Buy Now, Pay Later (BNPL) is the digital, grownup equivalent of traditional installment plans. Consumers can use BNPL to break down significant purchases into smaller, interest-free monthly payments.
The sector is rapidly expanding, with 37.7% of US customers opting for it by July 2020.
Since the pandemic, buy now, pay later has become a popular payment strategy among online buyers. Pay later alternatives do not have any additional fees or interest, allowing consumers to spread out the payment of their entire order over some time.
There are numerous advantages for retailers, such as improving conversion rates, acquiring new consumers, and remaining competitive. This online payment solution is excellent for younger audiences, particularly those who do not have or do not want credit cards.
We’ll look at what BNPL is and how it works. Read on.
Ways to Attract Clients with Buy Now, Pay Later
This article will discuss the ways to attract clients through BNPL. Have a look.
Select a Trustworthy BNPL Provider
Selecting a BNPL supplier is the first step. This feature is available in several applications and programs, including PayPal’s Pay in 4 option. Although each tool has comparable functionality and integrations, there are few distinctions to be aware of.
PayPal’s offering integrates with the PayPal wallet, allowing users to manage payments easily. When considering different BNPL choices, think about platforms that people trust.
Consumer trust may arise due to familiar options like PayPal, which may lead to increased sales.
Consumers are 54 percent more inclined to buy from online merchants who accept PayPal, according to a recent IPSOS study, and PayPal is the world’s second most trusted brand, according to a recent Morning Consult survey.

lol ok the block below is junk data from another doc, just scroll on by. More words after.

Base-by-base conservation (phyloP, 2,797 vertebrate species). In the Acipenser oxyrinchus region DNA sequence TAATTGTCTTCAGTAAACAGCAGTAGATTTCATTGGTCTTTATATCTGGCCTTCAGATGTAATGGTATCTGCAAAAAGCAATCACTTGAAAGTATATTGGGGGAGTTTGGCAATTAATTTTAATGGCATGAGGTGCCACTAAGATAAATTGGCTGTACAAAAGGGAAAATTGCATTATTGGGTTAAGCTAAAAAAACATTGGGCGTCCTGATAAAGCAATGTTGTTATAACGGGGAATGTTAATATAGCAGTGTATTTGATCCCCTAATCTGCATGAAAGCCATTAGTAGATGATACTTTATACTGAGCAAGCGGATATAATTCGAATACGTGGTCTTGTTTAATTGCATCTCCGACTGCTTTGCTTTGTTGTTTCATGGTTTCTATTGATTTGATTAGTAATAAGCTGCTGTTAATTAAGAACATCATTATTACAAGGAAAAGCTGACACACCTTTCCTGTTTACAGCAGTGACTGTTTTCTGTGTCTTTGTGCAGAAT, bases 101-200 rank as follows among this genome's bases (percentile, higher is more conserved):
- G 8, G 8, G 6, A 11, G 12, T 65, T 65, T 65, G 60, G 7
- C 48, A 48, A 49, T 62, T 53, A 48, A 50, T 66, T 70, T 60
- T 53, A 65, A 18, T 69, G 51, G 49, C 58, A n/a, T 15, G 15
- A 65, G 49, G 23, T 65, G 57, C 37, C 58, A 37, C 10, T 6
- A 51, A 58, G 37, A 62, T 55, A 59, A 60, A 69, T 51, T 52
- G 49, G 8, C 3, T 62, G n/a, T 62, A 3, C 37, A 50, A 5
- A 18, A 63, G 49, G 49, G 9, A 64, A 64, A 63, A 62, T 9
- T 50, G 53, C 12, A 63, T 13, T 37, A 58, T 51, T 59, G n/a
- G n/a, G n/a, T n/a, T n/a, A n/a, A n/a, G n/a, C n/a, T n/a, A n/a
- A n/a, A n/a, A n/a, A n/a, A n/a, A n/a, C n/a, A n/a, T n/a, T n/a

Highlight Your BNPL Payment Option
Consumers can use BNPL to make more significant purchases that they might not have been able to do otherwise due to a lack of funds. This can help boost sales, particularly for online stores.
Firms must emphasize the choice early in the buying cycle before customers decide an item is too expensive and quit the funnel to encourage those conversions effectively.
Consumers can use BNPL to make more significant purchases that they might not have been able to do otherwise due to a lack of funds. This can help boost sales, particularly for online retailers. Firms must emphasize the choice early in the buying cycle before customers decide an item is too expensive and quit the funnel to encourage those conversions effectively.
CMOS may, for example, have their marketing department test messages on product pages or place a program logo and a brief explanation next to the add to cart button.
Locate where clients drop off and add BNPL language ahead of time to identify the ideal placement. Consider including BNPL information in the search bar or on the category or product page if a substantial amount of traffic drops off from the product description page.
Include a Brief Description of Your BNPL Option on Your Checkout Page
The cost of products added to a customer’s shopping cart can quickly build up.
When consumers see the final price, they may abandon their cart, but the BNPL messaging coupled with other trusted payment choices may persuade them to finish the transaction.
To make it stand out, ask the design and UX teams to explore alternate places for the BNPL option, such as above and below other payment options.
Conversions may also be aided by exit-intent popups that indicate the availability of BNPL. Only via testing will you be able to determine which format will entice your audience to convert.
Pursue the Success of Your BNPL Approach and Make Adjustments as Required
Testing is essential to a successful BNPL plan, just like any other marketing and sales strategy.
Understanding what works and what doesn’t allow your marketing teams to make adjustments as needed.
To test different copy alternatives, placement of BNPL mentions, and ad campaign targeting, you need to adjust your direct marketing or design.
It’s worth noting that BNPL isn’t just good for boosting sales.
It may also lead to greater average order values because customers may be more eager to buy that extra item or try a new perfume if payments can be split up.
Did you know that Millennials and GenZ customers are 28 percent more likely to shop at stores that allow them to buy now and pay later?
Is your company hesitant to accept this simple new payment method? Your competitors aren’t, and they could be benefiting from greater customer loyalty and sales.
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